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Word of the Week: The Zygodactyl Feet of Birds

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Welcome to Word of the Week!  In this blog, we will be teaching you a fundamental part of the bird, which is its feet! The term we want you to take a closer look at is, Zygodactyl! Stay tuned for a new word each Friday to amp up your nature vocabulary!

What Does Zygodactyl Mean? 

Zygodactyl [ zahy-guh-DAK-til] (adjective): describing birds having the toes of each foot arranged in pairs, with two toes in front and two behind.

The Legs and Feet of Birds 

The feet and legs of birds come in a variety of different shapes and sizes. This is because they need to accommodate the different functions of various species of birds. 

Because of the way the bird is structured, many functions that the forelimbs (where the wings are located) would perform are done by the beak and hindlimbs. Though the hindlimbs are used to help birds accelerate to flight, they also have many other duties. 

First, is using their legs for locomotion such as walking, running, swimming, or climbing. They also use these limbs for perching or clinging. To help them hunt, look or even carry food birds will use their back legs. When scratching the ground to look for food some such as wild turkeys will use one leg, while others such as sparrows will use both legs.

Another function of the hindlimbs is for reproduction-related tasks. Birds that lack a brood pouch will use their feet to help incubate their eggs.

The hindlimbs of birds have been used to help preen and clean by using a special claw. Some species of birds will even use it to clean their heads.   

The Toe Arrangements

Most birds are classified as animals that will walk on their toes. Just the function of the hindlimbs of birds has many functions to them, there are also many different arrangements of the toes of birds. There are five main typical arrangements of toes in birds that are the following:  

  1. Anisodactyl: three toes in the front and one in the back. This arrangement is seen in almost all songbirds and some perching birds.
  2. Heterodactyl: two toes in the front and two in the back. The inner front toe of these birds is reversed. This arrangement is only seen in trogons.
  3. Syndactyly: three toes in the front and one in the back. The inner and middle toes are joined together. You will find this arrangement in kingfishers and hornbills.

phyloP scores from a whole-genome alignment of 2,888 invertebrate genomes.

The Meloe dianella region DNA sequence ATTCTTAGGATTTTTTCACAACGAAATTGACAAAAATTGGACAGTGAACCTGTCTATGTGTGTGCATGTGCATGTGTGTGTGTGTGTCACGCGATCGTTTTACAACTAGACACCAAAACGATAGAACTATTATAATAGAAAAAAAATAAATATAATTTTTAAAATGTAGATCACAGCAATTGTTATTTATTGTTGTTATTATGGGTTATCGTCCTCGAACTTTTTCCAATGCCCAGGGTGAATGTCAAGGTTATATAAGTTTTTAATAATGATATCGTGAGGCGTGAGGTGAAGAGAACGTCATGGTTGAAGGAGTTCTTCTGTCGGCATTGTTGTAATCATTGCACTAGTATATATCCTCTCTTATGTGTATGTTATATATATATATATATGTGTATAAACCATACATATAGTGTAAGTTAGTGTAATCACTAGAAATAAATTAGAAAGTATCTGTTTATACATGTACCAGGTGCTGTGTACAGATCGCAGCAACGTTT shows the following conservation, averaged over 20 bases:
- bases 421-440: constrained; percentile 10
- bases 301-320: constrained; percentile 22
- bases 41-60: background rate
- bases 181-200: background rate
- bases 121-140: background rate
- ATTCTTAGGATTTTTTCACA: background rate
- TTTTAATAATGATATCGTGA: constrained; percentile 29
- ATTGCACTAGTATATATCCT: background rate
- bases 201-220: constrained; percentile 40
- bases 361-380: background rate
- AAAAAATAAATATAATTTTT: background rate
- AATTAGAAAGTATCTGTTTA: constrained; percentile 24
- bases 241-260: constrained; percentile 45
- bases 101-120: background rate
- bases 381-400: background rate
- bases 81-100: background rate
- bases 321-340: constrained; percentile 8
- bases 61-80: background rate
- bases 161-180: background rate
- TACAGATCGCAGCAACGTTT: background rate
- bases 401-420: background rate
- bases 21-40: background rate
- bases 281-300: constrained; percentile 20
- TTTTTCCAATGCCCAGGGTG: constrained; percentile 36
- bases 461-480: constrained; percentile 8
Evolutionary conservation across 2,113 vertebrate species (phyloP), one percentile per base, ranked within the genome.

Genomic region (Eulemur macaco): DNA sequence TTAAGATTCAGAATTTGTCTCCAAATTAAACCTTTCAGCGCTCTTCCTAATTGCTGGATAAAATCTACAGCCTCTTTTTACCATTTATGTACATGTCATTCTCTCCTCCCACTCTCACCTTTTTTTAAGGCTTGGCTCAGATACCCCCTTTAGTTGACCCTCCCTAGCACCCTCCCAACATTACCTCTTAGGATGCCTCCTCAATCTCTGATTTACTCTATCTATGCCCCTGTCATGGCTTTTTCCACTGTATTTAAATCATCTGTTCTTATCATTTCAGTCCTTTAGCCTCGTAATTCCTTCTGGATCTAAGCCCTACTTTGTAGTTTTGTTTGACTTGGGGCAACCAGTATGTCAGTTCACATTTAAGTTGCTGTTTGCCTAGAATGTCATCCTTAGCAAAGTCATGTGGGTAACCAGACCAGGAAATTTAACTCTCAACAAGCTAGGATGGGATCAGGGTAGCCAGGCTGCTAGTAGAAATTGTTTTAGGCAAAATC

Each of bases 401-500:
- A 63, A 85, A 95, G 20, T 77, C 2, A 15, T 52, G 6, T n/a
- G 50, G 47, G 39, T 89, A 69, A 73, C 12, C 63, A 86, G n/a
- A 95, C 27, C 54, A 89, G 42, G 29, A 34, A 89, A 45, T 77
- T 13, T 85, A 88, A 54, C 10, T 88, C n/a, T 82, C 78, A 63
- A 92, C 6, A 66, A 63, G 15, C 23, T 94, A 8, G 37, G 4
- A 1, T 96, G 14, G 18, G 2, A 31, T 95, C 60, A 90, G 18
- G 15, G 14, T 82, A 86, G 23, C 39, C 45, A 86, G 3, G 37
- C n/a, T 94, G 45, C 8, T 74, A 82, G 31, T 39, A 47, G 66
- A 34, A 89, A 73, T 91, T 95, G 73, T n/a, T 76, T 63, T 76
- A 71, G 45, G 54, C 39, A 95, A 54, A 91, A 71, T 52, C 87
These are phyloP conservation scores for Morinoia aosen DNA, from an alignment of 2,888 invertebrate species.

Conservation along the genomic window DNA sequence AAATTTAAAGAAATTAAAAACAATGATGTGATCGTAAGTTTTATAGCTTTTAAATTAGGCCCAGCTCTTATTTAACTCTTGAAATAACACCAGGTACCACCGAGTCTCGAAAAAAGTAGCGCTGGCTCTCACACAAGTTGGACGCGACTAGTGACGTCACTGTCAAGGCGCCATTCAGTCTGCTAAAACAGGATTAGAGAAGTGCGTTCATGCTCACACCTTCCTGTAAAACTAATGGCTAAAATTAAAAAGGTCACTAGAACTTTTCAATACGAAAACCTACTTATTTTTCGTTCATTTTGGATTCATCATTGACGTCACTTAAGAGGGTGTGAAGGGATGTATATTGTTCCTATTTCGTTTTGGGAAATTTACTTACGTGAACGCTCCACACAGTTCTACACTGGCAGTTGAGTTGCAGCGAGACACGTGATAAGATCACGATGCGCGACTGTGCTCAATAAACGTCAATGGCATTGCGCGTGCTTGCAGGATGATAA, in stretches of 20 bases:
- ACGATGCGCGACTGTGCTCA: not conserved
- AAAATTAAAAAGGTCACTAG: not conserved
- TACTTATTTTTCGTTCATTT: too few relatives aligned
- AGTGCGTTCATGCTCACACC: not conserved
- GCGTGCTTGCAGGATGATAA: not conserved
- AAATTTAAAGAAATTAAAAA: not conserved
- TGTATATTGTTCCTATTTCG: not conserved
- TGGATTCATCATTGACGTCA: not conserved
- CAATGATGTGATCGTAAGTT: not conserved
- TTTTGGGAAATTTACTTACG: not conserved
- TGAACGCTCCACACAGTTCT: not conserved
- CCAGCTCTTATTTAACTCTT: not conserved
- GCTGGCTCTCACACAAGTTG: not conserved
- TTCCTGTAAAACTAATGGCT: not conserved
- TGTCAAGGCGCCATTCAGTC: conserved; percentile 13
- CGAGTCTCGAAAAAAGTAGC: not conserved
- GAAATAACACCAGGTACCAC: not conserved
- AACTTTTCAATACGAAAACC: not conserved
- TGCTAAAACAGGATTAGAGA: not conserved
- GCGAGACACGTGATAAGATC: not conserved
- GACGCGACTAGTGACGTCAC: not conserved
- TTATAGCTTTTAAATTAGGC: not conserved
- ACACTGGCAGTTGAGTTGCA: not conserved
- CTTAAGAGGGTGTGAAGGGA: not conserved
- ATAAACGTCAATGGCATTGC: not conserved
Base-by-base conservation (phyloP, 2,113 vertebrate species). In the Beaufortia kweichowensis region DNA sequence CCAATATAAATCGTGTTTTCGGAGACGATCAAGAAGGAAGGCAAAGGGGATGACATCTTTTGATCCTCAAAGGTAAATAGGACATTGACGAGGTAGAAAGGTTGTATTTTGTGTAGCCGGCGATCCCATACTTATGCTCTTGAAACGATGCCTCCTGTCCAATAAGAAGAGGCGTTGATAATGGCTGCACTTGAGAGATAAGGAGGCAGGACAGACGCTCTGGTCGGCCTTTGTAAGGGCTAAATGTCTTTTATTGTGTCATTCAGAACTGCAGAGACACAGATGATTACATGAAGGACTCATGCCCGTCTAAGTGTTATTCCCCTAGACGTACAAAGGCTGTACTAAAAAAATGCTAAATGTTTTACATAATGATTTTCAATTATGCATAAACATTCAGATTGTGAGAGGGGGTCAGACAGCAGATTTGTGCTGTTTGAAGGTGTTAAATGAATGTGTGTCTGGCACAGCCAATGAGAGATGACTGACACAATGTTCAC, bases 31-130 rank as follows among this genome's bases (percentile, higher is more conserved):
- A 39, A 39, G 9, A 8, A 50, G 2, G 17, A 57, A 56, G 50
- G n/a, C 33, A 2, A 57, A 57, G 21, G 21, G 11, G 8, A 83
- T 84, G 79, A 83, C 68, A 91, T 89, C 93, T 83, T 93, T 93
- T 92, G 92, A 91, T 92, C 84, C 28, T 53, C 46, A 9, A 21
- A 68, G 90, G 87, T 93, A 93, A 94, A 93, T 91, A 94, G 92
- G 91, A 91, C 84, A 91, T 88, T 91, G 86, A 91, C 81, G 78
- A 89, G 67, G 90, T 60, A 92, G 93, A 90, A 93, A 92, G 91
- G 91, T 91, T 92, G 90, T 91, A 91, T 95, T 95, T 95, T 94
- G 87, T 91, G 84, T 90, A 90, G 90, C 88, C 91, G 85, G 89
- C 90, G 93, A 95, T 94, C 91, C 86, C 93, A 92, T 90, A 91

4. Pamprodactyl: two toes in the front and two outer parts of its body. These two outer toes can move freely forward and backward. This is seen in mousebirds and some swifts. Some swifts will move all four of their two forward and use them as hooks to hang.
  5. Finally, we have zygodactyl. This unique foot formation, which can look like an X or a K, allows birds to grip things more efficiently.


Image credit: Pexels

The Claws

Regardless of the different toe arrangements, all birds have claws at the end of their toes. These claws are typically curved, and their size will depend on the size of the bird. Typically, the bigger the bird the bigger the claw will be. However, in large dwelling birds like the ratites, the claws will become straight. 

Some species such as nightjars, or herons, will have comb-like serrations on the claw that is in the middle of the toe. This can aid in scratch preening.  

Species That Have Zygodactyl

In woodpeckers, their zygodactyl feet give them the ability to easily climb and grasp onto vertical tree trunks or other structures.

In birds like parrots, zygodactyl feet can provide an amazing amount of dexterity especially for handling food or moving from branch to branch.

In some birds of prey, specifically ospreys and owls, their zygodactyl feet give them the ability to grasp squirmy prey with incredible strength. In fact, unlike most other zygodactyl birds, owls and ospreys can pivot one of their back toes forward if they need it. This means that at times, their feet might look anisodactyl (tree toes pointing forward and one pointing backward) like those of most perching birds.

Just like people need their feet to stand up and move around, so do birds! Though their feet and legs may have some more functions, the basics remain the same. Keep an eye out for birds with zygodactyl feet on your next visits to High Park!

At High Park Nature Centre, one of our goals has always been to continue the education of people when it comes to nature and the environment around them. When encourage you, to check out the programs we offer, have a look at our book club or keep a close eye on our blog! If you want to get involved come volunteer with us!  

BONUS TIP: In winter, if you’re looking at bird tracks in the snow and notice prints that are shaped like a “K” or and “X” you’ll know that it’s a bird’s zygodactyl feet. This unique foot shape can really help you narrow down the possibilities of who made those tracks!